How Do Personalities Develop?
Within the field of psychology, personality has been studied for many years. Psychologists have been conducting research in the field by engaging in experiments, case studies, self-reported research, and clinical research. As early as the mid-1700s, researchers began making evaluations and trying to learn more about personality.
Over the years, various people have conducted research into personality development, and each has his or her own ideas regarding it. Some viewpoints share similarities, and all attempt to explain why people are the way they are and how they got that way.
The results of all this research include such theories as:
- type theories, the psychological differences and classifications of people;
- psychoanalytic, our interactions with other mechanisms;
- behaviorist, which looks at what impacts our personality from the outside;
- social cognitive, involving the process of thinking and judging;
- humanistic, which looks at our "free will" to do things.
The mission of each research method is to learn as much as possible about how personalities develop, with some of the findings building off of prior theories.
Multiple Theories in Psychology
Throughout this article, you will be introduced to the multiple theories that exist in the field on personality psychology. Some of the more popular ones, such as personality type, you may be more familiar with than others. It is still important to learn about some of the other theories out there.
There are three main influences on personality development that we are going to look at in this lesson. Those are heredity, environment, and situation.
Heredity: This refers to the influences on your personality that you are born with. They are in your genes and there is not much you can do to change these traits. They can include your temperament, which helps to determine how you react to situations and how easygoing you are. In kids, it may affect how well they get along with others. Genetics, of course, also determines how someone looks.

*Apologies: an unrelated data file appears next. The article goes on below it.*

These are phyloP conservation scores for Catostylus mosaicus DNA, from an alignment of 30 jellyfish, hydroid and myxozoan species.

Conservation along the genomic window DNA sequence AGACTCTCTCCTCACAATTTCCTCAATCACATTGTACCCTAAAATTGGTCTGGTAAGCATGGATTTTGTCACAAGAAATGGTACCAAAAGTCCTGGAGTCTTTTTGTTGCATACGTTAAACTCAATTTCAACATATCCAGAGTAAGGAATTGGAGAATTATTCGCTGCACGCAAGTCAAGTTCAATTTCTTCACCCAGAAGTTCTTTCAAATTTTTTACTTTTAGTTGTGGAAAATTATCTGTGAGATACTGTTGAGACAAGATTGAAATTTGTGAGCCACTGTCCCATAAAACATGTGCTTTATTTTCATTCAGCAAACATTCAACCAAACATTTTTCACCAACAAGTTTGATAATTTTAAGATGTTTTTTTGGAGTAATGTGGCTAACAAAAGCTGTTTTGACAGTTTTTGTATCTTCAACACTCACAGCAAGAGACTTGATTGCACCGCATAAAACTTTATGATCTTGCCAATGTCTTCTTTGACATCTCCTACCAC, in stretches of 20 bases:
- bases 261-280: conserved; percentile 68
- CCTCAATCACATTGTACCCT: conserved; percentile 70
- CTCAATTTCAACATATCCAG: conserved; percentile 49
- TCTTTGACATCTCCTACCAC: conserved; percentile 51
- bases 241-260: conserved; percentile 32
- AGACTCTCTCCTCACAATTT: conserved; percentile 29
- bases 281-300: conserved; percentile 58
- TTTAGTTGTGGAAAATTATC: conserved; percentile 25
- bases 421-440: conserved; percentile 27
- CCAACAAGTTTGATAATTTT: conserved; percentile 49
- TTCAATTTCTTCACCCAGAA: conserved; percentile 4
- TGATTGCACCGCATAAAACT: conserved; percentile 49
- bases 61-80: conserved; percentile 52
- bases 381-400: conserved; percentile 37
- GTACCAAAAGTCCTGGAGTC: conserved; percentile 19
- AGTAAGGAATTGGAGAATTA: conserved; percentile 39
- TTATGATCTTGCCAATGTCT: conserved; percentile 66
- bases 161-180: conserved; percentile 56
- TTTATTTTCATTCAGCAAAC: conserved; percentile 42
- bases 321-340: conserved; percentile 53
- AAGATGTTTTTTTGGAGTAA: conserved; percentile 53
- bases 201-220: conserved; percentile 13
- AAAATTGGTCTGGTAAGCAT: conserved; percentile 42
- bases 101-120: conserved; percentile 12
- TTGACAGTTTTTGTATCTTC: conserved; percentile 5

Environment: Our environment is the nurturing aspect of our lives. It is the type of environment in which we live and grow up. Environment would include home, school, work, or other places that you spend a lot of time. Environmental factors also include such things as languages, religion, etc.
Situations: These are the experiences that each individual person goes through. The various things that people experience will leave imprints on and help to develop his or her personality. Everything from divorce, death, trauma, and even happy times fit into the "situations" category of shaping one's personality.
You have most likely at some point in your life heard someone say that people are a "product of their environment." This means their personality has been greatly influenced by the three things we just looked at. They were born with particular traits, and their living situation and any impacting situations they experienced all helped to create who they are.
Genes or Experiences?
Many people wonder if one's personality primarily comes down to nature versus nurture. This is a debate that has waged for quite some time. Is someone's personality determined more by genes and heredity or childhood experiences and situations?
The nature vs. nurture debate is one that does not have a clear winner. Researchers believe there is no way to tell which influences personality more. They go hand in hand to help develop someone's personality.
The Developing Personality
As you can see, how one's personality develops is not as simple as just saying that it is one thing; however, there is one thing that most researchers seem to agree on: one's childhood lays the foundation for the personality that one will have as an adult. The genes we are born with, coupled with the environment we are brought up in and the situations we live through, all work together. They end up creating the personality you see as an adult.
Stages of Development
In this article, we will begin to look at the stages of development that help to create who we are. These stages of development begin when we are children and play a key role in shaping our personalities.
Sigmund Freud's Stages of Development
You have probably heard of Sigmund Freud. If not, you will likely hear his name from here on out. His is one of the most widely known names in the field of psychology. While he is considered to be a great contributor to the field, he also is quite controversial. He had many theories that people thought were a little off or even completely wrong.